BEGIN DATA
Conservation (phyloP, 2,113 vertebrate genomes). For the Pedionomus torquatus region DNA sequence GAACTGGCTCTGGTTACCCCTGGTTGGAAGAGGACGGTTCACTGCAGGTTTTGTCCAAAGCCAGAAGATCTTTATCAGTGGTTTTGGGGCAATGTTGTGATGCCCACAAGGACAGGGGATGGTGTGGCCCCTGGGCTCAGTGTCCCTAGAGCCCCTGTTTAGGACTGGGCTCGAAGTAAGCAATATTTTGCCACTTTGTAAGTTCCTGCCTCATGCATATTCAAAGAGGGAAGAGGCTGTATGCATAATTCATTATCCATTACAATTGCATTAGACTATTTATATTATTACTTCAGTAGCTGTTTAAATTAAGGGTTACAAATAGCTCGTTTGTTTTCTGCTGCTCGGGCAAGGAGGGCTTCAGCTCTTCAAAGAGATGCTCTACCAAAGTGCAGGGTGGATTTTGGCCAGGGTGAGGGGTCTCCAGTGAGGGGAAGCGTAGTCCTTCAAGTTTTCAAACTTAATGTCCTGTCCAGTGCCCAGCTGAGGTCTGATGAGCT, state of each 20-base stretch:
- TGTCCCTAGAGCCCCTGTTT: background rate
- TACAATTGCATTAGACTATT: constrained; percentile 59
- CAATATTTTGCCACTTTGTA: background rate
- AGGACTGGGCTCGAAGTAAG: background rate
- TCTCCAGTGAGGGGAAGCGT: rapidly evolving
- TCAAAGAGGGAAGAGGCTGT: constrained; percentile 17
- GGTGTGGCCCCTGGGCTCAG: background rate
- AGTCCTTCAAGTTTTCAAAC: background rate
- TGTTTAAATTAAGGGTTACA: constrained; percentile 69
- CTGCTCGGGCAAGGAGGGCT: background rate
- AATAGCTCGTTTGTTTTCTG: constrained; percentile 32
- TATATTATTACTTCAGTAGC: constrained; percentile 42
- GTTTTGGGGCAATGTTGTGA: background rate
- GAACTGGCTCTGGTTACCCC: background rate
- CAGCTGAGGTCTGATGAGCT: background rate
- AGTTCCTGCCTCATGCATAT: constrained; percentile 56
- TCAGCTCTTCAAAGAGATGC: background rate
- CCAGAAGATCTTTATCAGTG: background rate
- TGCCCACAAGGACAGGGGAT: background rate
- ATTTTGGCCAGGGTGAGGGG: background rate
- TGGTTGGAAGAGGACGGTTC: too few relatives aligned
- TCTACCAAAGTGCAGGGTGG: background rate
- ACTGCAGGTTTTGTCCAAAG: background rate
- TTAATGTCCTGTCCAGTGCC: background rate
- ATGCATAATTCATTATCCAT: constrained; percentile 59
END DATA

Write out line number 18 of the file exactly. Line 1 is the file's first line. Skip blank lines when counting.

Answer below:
- TCAGCTCTTCAAAGAGATGC: background rate